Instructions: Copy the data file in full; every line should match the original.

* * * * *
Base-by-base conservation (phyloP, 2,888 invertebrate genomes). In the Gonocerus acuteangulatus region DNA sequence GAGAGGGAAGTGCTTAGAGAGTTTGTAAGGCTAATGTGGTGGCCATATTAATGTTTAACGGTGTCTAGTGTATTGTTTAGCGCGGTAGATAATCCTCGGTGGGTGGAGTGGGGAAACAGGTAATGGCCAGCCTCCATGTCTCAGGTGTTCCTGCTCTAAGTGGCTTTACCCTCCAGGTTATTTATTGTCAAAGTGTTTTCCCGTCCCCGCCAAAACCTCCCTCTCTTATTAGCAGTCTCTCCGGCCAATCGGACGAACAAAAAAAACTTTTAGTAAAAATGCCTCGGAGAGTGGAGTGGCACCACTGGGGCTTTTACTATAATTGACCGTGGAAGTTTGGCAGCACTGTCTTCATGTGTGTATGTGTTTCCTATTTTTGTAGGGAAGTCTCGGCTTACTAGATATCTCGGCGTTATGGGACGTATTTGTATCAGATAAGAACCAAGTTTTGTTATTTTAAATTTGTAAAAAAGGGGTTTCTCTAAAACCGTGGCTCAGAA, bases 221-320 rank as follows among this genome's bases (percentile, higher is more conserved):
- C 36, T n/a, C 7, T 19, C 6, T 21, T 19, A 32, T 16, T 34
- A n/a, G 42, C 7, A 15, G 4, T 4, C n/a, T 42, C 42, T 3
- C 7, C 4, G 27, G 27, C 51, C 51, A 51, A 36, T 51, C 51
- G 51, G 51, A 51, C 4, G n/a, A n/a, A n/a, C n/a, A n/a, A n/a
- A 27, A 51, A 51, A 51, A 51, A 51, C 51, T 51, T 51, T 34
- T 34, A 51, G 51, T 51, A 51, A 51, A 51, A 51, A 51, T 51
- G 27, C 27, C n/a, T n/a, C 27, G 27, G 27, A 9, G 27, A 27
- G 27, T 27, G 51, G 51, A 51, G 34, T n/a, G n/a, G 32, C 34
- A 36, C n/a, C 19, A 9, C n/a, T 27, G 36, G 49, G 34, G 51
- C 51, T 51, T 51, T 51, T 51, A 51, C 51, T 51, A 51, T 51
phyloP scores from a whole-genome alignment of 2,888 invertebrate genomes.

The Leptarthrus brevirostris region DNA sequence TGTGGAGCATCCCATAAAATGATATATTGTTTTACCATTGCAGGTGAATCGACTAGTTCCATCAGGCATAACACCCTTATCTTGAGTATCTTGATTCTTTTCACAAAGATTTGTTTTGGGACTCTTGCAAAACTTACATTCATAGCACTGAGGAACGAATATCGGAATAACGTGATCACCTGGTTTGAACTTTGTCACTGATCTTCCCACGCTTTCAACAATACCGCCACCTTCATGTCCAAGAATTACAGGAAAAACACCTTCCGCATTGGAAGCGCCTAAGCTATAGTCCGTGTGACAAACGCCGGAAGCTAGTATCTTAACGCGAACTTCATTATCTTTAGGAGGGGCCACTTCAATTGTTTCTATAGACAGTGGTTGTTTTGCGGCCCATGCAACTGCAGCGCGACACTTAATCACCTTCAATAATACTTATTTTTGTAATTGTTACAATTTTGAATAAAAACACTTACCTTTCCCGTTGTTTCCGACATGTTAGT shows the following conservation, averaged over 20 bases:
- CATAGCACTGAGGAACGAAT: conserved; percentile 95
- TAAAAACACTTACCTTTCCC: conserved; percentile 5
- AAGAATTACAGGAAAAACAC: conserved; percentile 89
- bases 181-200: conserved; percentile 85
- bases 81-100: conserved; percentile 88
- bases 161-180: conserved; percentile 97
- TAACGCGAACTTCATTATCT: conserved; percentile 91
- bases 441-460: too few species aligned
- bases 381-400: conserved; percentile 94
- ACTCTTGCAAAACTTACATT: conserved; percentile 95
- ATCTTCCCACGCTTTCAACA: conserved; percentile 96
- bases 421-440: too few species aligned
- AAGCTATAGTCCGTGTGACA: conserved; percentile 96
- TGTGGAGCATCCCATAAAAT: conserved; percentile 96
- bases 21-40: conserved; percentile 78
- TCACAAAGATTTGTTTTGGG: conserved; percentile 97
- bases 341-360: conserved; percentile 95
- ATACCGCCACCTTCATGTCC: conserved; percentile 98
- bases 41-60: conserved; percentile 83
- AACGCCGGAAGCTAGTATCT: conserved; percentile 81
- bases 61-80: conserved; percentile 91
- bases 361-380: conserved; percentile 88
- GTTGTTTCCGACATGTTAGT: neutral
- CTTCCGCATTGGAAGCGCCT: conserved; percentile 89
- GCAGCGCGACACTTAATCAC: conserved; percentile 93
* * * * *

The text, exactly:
Base-by-base conservation (phyloP, 2,888 invertebrate genomes). In the Gonocerus acuteangulatus region DNA sequence GAGAGGGAAGTGCTTAGAGAGTTTGTAAGGCTAATGTGGTGGCCATATTAATGTTTAACGGTGTCTAGTGTATTGTTTAGCGCGGTAGATAATCCTCGGTGGGTGGAGTGGGGAAACAGGTAATGGCCAGCCTCCATGTCTCAGGTGTTCCTGCTCTAAGTGGCTTTACCCTCCAGGTTATTTATTGTCAAAGTGTTTTCCCGTCCCCGCCAAAACCTCCCTCTCTTATTAGCAGTCTCTCCGGCCAATCGGACGAACAAAAAAAACTTTTAGTAAAAATGCCTCGGAGAGTGGAGTGGCACCACTGGGGCTTTTACTATAATTGACCGTGGAAGTTTGGCAGCACTGTCTTCATGTGTGTATGTGTTTCCTATTTTTGTAGGGAAGTCTCGGCTTACTAGATATCTCGGCGTTATGGGACGTATTTGTATCAGATAAGAACCAAGTTTTGTTATTTTAAATTTGTAAAAAAGGGGTTTCTCTAAAACCGTGGCTCAGAA, bases 221-320 rank as follows among this genome's bases (percentile, higher is more conserved):
- C 36, T n/a, C 7, T 19, C 6, T 21, T 19, A 32, T 16, T 34
- A n/a, G 42, C 7, A 15, G 4, T 4, C n/a, T 42, C 42, T 3
- C 7, C 4, G 27, G 27, C 51, C 51, A 51, A 36, T 51, C 51
- G 51, G 51, A 51, C 4, G n/a, A n/a, A n/a, C n/a, A n/a, A n/a
- A 27, A 51, A 51, A 51, A 51, A 51, C 51, T 51, T 51, T 34
- T 34, A 51, G 51, T 51, A 51, A 51, A 51, A 51, A 51, T 51
- G 27, C 27, C n/a, T n/a, C 27, G 27, G 27, A 9, G 27, A 27
- G 27, T 27, G 51, G 51, A 51, G 34, T n/a, G n/a, G 32, C 34
- A 36, C n/a, C 19, A 9, C n/a, T 27, G 36, G 49, G 34, G 51
- C 51, T 51, T 51, T 51, T 51, A 51, C 51, T 51, A 51, T 51
phyloP scores from a whole-genome alignment of 2,888 invertebrate genomes.

The Leptarthrus brevirostris region DNA sequence TGTGGAGCATCCCATAAAATGATATATTGTTTTACCATTGCAGGTGAATCGACTAGTTCCATCAGGCATAACACCCTTATCTTGAGTATCTTGATTCTTTTCACAAAGATTTGTTTTGGGACTCTTGCAAAACTTACATTCATAGCACTGAGGAACGAATATCGGAATAACGTGATCACCTGGTTTGAACTTTGTCACTGATCTTCCCACGCTTTCAACAATACCGCCACCTTCATGTCCAAGAATTACAGGAAAAACACCTTCCGCATTGGAAGCGCCTAAGCTATAGTCCGTGTGACAAACGCCGGAAGCTAGTATCTTAACGCGAACTTCATTATCTTTAGGAGGGGCCACTTCAATTGTTTCTATAGACAGTGGTTGTTTTGCGGCCCATGCAACTGCAGCGCGACACTTAATCACCTTCAATAATACTTATTTTTGTAATTGTTACAATTTTGAATAAAAACACTTACCTTTCCCGTTGTTTCCGACATGTTAGT shows the following conservation, averaged over 20 bases:
- CATAGCACTGAGGAACGAAT: conserved; percentile 95
- TAAAAACACTTACCTTTCCC: conserved; percentile 5
- AAGAATTACAGGAAAAACAC: conserved; percentile 89
- bases 181-200: conserved; percentile 85
- bases 81-100: conserved; percentile 88
- bases 161-180: conserved; percentile 97
- TAACGCGAACTTCATTATCT: conserved; percentile 91
- bases 441-460: too few species aligned
- bases 381-400: conserved; percentile 94
- ACTCTTGCAAAACTTACATT: conserved; percentile 95
- ATCTTCCCACGCTTTCAACA: conserved; percentile 96
- bases 421-440: too few species aligned
- AAGCTATAGTCCGTGTGACA: conserved; percentile 96
- TGTGGAGCATCCCATAAAAT: conserved; percentile 96
- bases 21-40: conserved; percentile 78
- TCACAAAGATTTGTTTTGGG: conserved; percentile 97
- bases 341-360: conserved; percentile 95
- ATACCGCCACCTTCATGTCC: conserved; percentile 98
- bases 41-60: conserved; percentile 83
- AACGCCGGAAGCTAGTATCT: conserved; percentile 81
- bases 61-80: conserved; percentile 91
- bases 361-380: conserved; percentile 88
- GTTGTTTCCGACATGTTAGT: neutral
- CTTCCGCATTGGAAGCGCCT: conserved; percentile 89
- GCAGCGCGACACTTAATCAC: conserved; percentile 93